Why You Should Change Your Keyword Research Focus From Volume To Revenue
The truth is that when you’re keyword volume data and ranking data, regardless of whether it comes from search console or a rank tracking provider, is ultimately an egocentric & meaningless metric unless you can actually tie it to revenue.
That’s why they are paying you as an agency/freelancer or paying your salary as an in-house marketer, to make money.
So why don’t we include revenue projections when we talk about SEO? Because it can seem pretty daunting! Don’t worry though, here is a step by step on how to connect that keyword research data to the revenue of the site in question.
How To Create Segmented Organic Keyword Forecast
- Create a keyword forcast/index for each major UNIQUE SELLING PROPOSITION
- Create a keyword forcast/index for each major UNIQUE TOPICAL CONNECTION
Use a Keyword Tool to get the total monthly volume.
Use Semantic Structure To Break Out And Expand Your Keywords
Here’s a thought exercise that can help you really come up with the most relevant approach to keywords for your target service or product page.
Create a new Spreadsheet to capture thee outcome!
Imagine the ONE core phrase that defines the object.
Then add on your modifiers, your prefixes, suffixes.
Then add other modifiers like location, for whom it’s intended
Let’s use the idea of a tool that tracks rankings. What the tool does is tracking. Then we think about modifiers that come after that like software, service, tool. Then add on prefixes that narrow the scope like SERP, Rank and Ranking. Throw some additional modifers like Best, Website and site and you will get a decent mashup of keywords.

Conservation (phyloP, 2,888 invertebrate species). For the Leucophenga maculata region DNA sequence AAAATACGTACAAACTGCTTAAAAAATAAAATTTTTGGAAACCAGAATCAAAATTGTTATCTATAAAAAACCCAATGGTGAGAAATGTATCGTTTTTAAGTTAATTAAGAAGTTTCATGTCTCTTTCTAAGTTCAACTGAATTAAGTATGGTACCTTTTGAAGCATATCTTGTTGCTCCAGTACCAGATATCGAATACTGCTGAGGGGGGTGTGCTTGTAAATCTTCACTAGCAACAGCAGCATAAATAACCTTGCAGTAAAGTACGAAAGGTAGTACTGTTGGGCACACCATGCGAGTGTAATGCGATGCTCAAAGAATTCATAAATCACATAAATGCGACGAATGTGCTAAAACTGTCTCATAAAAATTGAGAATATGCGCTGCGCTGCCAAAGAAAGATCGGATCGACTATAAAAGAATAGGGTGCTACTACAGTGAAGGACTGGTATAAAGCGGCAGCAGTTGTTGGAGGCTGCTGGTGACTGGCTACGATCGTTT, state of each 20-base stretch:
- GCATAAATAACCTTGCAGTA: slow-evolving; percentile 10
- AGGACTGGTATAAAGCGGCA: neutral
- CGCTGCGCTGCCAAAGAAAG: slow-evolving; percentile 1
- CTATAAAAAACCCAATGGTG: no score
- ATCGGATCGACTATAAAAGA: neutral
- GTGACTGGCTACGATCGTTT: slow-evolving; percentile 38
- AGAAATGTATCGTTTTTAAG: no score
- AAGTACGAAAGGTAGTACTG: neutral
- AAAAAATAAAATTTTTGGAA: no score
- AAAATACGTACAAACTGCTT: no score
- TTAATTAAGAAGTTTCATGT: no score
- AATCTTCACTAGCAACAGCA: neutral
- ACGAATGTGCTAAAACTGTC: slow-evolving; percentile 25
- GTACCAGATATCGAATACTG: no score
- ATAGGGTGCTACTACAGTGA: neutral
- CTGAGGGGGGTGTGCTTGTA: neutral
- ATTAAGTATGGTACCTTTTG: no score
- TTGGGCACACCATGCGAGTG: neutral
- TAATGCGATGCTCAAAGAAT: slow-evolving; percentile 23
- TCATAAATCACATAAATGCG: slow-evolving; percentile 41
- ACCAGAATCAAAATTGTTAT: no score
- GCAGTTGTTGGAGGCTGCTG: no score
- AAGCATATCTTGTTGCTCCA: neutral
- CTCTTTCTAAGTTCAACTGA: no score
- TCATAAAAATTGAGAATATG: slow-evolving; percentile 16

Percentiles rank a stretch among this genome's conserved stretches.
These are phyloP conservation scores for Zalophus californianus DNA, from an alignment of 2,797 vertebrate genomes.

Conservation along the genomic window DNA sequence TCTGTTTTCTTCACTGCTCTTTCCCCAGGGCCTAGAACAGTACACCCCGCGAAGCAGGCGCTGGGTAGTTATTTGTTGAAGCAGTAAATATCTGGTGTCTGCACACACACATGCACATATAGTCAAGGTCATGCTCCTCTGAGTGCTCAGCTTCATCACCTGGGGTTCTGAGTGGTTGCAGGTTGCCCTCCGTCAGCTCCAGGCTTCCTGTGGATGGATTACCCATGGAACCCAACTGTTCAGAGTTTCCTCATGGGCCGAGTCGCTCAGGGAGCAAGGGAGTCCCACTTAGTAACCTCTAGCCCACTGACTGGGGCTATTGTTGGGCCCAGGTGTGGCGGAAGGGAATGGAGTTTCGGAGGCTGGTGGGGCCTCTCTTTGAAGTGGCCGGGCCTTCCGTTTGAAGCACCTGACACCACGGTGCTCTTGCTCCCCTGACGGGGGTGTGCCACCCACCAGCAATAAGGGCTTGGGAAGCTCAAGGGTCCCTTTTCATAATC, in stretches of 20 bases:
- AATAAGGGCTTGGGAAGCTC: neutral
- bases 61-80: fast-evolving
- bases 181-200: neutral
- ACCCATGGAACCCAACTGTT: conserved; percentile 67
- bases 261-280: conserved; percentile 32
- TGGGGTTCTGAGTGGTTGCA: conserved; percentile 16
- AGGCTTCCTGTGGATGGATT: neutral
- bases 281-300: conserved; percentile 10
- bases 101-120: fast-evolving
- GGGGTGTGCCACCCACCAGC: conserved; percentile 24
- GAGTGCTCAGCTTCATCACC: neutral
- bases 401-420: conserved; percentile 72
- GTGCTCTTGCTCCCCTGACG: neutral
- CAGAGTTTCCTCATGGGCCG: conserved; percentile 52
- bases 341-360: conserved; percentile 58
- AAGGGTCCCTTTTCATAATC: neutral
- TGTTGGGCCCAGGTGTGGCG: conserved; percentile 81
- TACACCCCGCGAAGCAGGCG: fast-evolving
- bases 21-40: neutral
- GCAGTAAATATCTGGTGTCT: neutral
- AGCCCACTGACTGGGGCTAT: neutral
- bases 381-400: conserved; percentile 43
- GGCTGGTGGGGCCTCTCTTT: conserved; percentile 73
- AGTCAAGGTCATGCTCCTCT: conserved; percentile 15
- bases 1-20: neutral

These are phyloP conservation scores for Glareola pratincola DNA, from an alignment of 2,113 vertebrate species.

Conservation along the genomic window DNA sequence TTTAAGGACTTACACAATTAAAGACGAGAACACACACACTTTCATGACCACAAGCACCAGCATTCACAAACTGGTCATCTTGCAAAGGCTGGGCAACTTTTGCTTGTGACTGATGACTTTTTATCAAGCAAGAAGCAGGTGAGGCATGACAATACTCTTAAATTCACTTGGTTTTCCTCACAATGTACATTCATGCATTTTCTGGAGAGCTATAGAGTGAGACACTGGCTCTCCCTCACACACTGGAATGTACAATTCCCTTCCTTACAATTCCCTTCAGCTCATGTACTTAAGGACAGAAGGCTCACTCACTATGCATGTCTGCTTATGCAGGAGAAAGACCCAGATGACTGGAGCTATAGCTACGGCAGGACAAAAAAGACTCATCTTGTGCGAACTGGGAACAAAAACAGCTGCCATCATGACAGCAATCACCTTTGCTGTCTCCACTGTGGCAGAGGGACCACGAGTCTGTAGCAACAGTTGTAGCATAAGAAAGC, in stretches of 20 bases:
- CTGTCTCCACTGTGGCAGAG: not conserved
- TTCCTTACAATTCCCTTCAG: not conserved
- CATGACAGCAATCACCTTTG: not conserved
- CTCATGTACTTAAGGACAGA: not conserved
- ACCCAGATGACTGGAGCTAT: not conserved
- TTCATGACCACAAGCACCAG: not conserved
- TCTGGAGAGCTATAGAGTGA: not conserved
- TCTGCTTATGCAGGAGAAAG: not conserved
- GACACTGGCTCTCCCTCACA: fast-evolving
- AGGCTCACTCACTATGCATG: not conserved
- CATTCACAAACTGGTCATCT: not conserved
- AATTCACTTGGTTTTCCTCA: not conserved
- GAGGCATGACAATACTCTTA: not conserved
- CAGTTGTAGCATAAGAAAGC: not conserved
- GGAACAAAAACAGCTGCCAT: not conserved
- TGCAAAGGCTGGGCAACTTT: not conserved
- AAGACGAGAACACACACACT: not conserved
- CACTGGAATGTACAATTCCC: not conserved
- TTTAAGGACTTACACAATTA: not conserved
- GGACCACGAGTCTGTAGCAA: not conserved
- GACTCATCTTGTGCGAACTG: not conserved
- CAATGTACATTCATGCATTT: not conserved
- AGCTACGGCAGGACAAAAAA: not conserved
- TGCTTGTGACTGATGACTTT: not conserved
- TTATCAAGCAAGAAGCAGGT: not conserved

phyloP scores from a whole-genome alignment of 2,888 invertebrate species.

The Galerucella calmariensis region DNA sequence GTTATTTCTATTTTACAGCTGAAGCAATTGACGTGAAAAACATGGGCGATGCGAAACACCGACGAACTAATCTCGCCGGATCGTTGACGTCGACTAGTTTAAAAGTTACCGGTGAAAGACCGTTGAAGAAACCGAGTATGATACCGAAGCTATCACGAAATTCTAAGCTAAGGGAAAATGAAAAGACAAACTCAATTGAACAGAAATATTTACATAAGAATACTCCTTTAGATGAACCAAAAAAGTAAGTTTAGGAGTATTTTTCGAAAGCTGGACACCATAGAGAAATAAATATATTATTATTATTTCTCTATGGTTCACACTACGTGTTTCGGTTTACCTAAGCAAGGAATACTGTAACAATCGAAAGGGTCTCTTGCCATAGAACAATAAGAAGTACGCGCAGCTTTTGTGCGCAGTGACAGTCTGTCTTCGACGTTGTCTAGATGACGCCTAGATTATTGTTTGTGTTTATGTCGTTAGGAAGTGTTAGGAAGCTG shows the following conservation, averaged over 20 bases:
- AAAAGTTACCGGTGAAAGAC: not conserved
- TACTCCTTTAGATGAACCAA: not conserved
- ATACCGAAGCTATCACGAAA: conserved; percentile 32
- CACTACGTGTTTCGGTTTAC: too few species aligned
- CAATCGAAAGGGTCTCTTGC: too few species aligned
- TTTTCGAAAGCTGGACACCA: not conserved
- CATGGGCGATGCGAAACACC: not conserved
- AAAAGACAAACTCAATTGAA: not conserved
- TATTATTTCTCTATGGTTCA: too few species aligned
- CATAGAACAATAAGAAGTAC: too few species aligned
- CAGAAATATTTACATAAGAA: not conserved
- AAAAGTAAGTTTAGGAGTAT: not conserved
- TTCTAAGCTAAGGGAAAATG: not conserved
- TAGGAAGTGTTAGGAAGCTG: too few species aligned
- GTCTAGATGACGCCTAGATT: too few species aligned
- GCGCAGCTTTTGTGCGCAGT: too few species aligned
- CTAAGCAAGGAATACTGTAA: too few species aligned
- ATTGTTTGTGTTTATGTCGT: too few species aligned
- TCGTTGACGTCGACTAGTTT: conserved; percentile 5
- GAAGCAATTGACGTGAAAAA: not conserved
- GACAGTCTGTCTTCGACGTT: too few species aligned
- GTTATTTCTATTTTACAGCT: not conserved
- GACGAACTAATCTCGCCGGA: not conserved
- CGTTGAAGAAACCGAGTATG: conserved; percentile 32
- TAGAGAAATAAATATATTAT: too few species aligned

An Estimated 35% percent goes to #1 ranking, but you’re UNLIKELY to rank #1 for EVERY keyword. So how do you gauge a realistic picture? First you need to have more detail about CTR on SERPs based on position.
Remember clicks are not conversions!
- Multiply that organic traffic by your site’s average Organic Conversion rate to get Estimated leads.
- # of “True Conversions”/# of Sessions
Remember “leads” are not sales
- Multiply your est. leads by your estimated Close rate for leads
- *Only for lead/sale based businesses, eCommerce can skip this step
- Multiply the number of leads by the average Revenue per new client/sale
- Estimate your revenue per month from 1 new client
- Multiply by average client lifespan
BOOM! A reasonable SEO revenue projection
Even More Resources On Predicting Organic Conversions
Predicting traffic is hard. There are so many moving parts. You, your competitors, Google (and other engines!) and their algos. It can be hard, but it doesn’t mean you shouldn’t try. Predicting traffic can help you secure resource but it can also mess you up, if your predictions are wildly wrong. Work with data you have.
Use GSC, use Analytics, use SEO tools where you can to help. Conversion predictions come from that data. If you know that x% of your traffic converts, you’re on your way. Better, if you know x% of traffic to specific pages convert, you can be even more accurate. And INTENT is vital.